March 27, 1976
1. LES HOGAN
It's quite likely that Hogan feels he's too young to retire and would like to
have one last final fling in the industry. LSI Systems was a real moneymaker in
the heyday of the watch markets, as they had super yields; i.e., better than 100
chips per wafer on 2-inch wafers and were selling the chips at about $3 each.
Part of the "secret" was a very small chip created by Frank Wanlass. A patent
was applied for on the innovation. Wafers, even in the obsolete facility they
were in, would cost only about $30 each for a 2-inch water; thus, they were
making chips for factory cost of some $.3 and selling them for over $3.00.
Recently the watch market has bombed because of the TI announcement, and it's
likely that watch chips have or will shortly reach $.50 apiece.
Siemens has had an ongoing program for some time for the purchase of a U.S.
semiconductor company. They purchased Dickson Electronics in Scottsdale,
Arizona and also have established a worldwide corporate research center in the
Phoenix metropolitan area. The director of research is ex-Honeywell, German,
and skilled in magnetics.
Riley has a good eye for semiconductor predictions and a number of friends
throughout the industry who contribute to his database, including ICE. With the
fact that Riley now gets the semiconductor production equipment numbers through
the Semicon agreement, he should be in an even better position to judge capacity
and further enhance Dataquest's position in the semiconductors numbers game
business. Next is a continuous tally on wafer consumption, a fair indicator but
one requiring inventory corrections. Short shelf-life chemicals would be good
indicators, but no one has tackled it yet.
4. PRECISION MONOLITHICS TELECOMMUNICATIONS
ICE feels that telecommunications are the hot market for semiconductors for the
next five to ten year period.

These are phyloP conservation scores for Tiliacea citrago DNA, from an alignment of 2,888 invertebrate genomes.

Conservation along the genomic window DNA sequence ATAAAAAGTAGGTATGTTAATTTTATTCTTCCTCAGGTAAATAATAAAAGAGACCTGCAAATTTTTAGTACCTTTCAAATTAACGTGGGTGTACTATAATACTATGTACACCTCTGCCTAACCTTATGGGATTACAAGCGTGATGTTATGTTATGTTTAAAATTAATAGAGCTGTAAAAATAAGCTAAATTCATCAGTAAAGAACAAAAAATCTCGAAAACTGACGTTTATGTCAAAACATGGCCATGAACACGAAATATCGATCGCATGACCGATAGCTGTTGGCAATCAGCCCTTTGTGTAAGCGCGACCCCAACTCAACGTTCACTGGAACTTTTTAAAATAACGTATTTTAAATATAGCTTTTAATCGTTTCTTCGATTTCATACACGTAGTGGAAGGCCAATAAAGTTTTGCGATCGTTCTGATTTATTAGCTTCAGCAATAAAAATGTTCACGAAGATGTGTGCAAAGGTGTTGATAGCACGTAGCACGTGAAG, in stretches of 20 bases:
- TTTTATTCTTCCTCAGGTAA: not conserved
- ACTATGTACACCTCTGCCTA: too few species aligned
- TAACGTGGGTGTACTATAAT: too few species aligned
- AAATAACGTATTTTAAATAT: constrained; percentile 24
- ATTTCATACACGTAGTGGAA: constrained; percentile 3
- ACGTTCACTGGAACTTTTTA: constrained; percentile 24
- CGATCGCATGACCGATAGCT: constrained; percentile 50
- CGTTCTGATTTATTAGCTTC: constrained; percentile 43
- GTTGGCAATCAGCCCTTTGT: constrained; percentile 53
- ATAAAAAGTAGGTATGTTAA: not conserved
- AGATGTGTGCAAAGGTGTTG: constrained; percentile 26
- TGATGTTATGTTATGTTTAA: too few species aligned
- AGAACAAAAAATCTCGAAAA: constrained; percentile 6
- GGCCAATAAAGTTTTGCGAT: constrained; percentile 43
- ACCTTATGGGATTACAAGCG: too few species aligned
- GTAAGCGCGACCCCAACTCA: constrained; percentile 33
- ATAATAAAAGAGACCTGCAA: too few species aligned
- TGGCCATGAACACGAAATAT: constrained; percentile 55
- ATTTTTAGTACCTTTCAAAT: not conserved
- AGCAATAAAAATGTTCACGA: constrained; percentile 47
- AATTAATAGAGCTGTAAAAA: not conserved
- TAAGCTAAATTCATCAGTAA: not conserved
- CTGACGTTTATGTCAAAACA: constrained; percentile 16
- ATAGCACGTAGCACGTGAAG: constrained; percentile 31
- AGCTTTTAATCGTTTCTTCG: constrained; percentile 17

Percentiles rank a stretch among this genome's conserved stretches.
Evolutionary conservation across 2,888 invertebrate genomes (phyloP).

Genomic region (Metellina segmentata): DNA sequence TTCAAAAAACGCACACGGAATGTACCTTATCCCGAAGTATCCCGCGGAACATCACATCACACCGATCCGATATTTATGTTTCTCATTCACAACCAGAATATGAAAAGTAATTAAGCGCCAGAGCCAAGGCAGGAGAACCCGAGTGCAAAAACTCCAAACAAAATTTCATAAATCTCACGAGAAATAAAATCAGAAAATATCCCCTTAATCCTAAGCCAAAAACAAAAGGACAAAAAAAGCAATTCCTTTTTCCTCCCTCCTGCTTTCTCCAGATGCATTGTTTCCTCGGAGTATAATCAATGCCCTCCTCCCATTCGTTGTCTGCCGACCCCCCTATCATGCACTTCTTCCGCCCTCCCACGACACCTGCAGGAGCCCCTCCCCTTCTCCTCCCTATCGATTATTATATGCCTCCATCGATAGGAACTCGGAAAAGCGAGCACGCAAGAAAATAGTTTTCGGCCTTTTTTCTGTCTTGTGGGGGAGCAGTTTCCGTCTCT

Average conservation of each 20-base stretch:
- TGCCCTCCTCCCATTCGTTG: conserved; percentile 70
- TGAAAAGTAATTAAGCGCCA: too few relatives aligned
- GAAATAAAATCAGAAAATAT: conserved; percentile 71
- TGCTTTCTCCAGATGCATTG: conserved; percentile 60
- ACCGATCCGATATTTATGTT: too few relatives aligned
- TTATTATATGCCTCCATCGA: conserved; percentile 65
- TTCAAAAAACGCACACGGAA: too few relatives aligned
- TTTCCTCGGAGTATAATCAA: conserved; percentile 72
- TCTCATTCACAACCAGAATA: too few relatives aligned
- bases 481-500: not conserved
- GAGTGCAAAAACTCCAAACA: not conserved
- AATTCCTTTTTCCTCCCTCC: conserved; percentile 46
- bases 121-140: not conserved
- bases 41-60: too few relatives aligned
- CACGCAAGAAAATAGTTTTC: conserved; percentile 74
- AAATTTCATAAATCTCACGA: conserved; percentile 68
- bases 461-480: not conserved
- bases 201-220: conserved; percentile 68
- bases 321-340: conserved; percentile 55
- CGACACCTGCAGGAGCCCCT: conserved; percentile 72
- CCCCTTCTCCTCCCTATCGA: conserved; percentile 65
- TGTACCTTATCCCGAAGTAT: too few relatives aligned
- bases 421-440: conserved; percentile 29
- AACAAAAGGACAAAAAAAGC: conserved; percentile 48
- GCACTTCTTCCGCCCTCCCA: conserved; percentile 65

Timex has been studying acquisitions for some time and it's pretty apparent they
feel they'll have to acquire somebody to retain their position as a major
supplier of low cost watches.
It appeared that Cox lost the confidence of his staff and this is the basic
reason for his removal. Among the people interviewing for the job are Bob
Jones, ex-Motorola/Phoenix QC operations type whose most recent responsibility
is to head the Guadalajara, Mexico operation. Rumors, of course, persist
regarding Tom Longo and Les Hogan. Intersil is advertising for engineering help
7. GENERAL EMPLOYMENT CONDITIONS
We understand that Fairchild has begun hiring in the middle management to low
management range, and also that National and Motorola are both adding to staff.
Don's calibration seems outdated -- $17-18K has to be light-middleweight.
8. ELECTRONIC ARRAYS
It's unlikely that Electronic Arrays has the resources for the game plan
contemplated by Don Bell; i.e., become a technological leader of the industry
rather than the "let's copy cheap" tradition of many companies the size of
Electronic Arrays. Obviously some changes will have to be made.
9. INTERSIL RELIABIlITY 4K RAM
Based upon reports from IBM, Motorola, and others, it appears that there are
three or four more new failure modes in the 4K RAM that not everyone has
In spite of continuing lack of profitability, it appears that Raytheon plans to
hang in there. It seems unlikely that under present management that they would
get anywhere, although the second source agreement with AMD on the 2901
microprocessor slice was a move in the right direction.
© 1976 Copyright Integrated Circuit Engineering Corporation